Last Thursday, August 6, was Tennyson’s birthday. I’m sure you’re probably already familiar with his famous (and beautiful) “The Lady of Shalott”, so I thought I would share with you one of my other favorites that I read over and over again as a tweenager. This poem is just one segment of his retelling of the entire story of The Sleeping Beauty. I’ve borrowed it from this website: http://home.att.net/~TennysonPoetry/dd.htm.
THE SLEEPING BEAUTY
Year after year unto her feet,
She lying on her couch alone,
Across the purple coverlet,
The maiden’s jet-black hair has grown,
On either side her tranced form
Forth streaming from a braid of pearl:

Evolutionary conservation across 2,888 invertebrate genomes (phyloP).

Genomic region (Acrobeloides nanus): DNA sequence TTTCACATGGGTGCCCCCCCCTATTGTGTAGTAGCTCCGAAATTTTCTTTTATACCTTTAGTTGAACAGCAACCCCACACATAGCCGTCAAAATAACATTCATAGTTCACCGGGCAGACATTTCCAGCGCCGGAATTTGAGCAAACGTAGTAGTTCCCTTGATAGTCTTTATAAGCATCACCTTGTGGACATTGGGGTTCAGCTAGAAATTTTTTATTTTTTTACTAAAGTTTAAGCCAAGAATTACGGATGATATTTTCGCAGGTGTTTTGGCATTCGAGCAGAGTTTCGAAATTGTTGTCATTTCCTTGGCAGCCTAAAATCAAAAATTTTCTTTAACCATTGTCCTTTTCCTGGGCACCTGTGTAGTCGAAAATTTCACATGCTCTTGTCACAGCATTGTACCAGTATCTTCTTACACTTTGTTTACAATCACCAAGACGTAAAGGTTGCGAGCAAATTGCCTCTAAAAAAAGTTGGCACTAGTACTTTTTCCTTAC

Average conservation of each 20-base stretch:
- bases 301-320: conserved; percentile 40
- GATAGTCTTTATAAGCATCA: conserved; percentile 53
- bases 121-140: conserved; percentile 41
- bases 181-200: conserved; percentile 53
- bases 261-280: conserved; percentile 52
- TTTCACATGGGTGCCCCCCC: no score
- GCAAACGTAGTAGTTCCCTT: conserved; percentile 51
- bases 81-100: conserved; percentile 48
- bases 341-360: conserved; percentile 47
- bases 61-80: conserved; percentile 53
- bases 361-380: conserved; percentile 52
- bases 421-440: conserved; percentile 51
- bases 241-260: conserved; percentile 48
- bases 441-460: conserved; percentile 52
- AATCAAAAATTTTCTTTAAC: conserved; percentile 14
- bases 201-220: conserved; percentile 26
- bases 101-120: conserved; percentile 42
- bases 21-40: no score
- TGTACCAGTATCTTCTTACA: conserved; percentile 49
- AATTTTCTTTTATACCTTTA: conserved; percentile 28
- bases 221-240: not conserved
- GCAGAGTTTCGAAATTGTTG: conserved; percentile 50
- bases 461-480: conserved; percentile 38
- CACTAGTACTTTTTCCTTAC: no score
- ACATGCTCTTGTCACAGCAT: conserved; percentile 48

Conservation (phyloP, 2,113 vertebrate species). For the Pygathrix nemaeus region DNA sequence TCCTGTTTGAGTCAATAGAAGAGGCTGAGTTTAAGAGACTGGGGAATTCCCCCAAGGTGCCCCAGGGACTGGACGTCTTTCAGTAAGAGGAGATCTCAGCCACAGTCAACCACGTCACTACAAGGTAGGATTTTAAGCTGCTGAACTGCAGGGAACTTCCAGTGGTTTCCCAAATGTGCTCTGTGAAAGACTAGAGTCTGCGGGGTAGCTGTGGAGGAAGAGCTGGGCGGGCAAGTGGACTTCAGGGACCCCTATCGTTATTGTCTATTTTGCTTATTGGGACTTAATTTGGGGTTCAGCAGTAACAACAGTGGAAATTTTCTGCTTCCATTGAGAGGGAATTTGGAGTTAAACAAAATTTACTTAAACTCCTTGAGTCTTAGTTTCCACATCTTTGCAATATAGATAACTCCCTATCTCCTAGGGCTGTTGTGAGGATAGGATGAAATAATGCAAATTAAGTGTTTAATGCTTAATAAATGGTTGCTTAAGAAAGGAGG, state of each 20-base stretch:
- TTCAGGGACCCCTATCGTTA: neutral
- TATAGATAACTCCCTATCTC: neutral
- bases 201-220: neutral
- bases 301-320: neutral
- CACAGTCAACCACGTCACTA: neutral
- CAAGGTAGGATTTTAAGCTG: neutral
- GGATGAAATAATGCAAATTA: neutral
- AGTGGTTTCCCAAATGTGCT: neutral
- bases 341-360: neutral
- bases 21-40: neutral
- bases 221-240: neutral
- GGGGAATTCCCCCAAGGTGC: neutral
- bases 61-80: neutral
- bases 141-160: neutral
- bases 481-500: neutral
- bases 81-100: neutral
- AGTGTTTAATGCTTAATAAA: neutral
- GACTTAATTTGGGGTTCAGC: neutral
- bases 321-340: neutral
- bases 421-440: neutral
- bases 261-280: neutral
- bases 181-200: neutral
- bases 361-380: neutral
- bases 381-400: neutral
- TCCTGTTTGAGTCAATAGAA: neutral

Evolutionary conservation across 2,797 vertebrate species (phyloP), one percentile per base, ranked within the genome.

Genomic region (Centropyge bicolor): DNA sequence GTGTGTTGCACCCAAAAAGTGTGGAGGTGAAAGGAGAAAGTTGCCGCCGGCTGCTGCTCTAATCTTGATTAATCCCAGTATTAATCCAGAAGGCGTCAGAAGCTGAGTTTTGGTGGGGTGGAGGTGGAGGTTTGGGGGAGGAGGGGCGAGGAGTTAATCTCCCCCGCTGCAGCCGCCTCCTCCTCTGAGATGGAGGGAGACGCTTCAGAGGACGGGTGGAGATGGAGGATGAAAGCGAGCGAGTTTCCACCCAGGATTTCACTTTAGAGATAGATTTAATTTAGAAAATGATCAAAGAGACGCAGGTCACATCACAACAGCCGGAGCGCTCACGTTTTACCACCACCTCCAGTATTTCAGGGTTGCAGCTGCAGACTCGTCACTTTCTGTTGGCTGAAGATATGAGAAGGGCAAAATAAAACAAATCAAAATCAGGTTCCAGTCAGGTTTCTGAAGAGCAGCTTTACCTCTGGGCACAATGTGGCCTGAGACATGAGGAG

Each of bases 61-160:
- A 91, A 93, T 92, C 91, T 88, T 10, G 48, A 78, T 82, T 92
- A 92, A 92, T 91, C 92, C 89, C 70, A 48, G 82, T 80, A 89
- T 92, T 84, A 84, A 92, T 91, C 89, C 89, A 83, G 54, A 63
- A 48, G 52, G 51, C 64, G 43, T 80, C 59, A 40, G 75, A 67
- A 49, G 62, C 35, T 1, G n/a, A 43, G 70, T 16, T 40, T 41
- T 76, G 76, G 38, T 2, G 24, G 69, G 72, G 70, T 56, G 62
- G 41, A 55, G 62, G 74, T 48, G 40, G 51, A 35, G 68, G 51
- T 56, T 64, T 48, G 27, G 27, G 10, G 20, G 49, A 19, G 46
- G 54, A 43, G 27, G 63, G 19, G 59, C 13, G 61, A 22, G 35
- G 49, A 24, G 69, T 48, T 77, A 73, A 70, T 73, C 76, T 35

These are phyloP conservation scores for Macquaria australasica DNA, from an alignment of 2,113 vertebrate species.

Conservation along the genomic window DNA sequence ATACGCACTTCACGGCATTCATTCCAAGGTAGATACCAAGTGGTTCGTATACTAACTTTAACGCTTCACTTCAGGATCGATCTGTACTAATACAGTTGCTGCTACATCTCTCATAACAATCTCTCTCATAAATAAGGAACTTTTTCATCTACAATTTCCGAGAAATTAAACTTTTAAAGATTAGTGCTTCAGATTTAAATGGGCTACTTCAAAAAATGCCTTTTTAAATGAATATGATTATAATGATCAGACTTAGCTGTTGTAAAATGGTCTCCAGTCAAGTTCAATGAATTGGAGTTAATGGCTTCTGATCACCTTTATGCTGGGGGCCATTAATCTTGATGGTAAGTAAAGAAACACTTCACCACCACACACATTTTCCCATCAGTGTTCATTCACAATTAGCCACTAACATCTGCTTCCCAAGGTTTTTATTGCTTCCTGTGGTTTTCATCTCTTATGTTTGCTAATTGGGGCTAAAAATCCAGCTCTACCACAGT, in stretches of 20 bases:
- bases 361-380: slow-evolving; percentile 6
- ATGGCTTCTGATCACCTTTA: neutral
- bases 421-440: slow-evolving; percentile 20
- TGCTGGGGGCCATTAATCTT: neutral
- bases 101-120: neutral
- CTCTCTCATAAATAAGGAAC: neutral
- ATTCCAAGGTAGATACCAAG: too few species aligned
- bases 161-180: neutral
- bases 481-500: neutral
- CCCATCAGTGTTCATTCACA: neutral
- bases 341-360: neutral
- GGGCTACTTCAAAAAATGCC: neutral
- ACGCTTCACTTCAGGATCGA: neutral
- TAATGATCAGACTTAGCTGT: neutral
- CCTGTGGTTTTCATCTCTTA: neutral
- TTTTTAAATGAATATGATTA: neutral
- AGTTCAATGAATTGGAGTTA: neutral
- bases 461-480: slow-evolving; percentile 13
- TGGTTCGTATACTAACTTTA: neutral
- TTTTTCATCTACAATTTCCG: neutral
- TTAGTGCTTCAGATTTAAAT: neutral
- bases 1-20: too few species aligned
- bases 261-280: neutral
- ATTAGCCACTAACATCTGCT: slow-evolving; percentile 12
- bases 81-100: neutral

The slumbrous light is rich and warm,
And moves not on the rounded curl.
The silk star-broider’d coverlid
Unto her limbs itself doth mould
Languidly ever; and, amid
Her full black ringlets downward roll’d,
Glows forth each softly-shadow’d arm
With bracelets of the diamond bright:
Her constant beauty doth inform
Stillness with love, and day with light.
She sleeps: her breathings are not heard
In palace chambers far apart.
The fragrant tresses are not stirr’d
That lie upon her charmed heart.
She sleeps: on either hand upswells
The gold-fringed pillow lightly prest:
She sleeps, nor dreams, but ever dwells
A perfect form in perfect rest.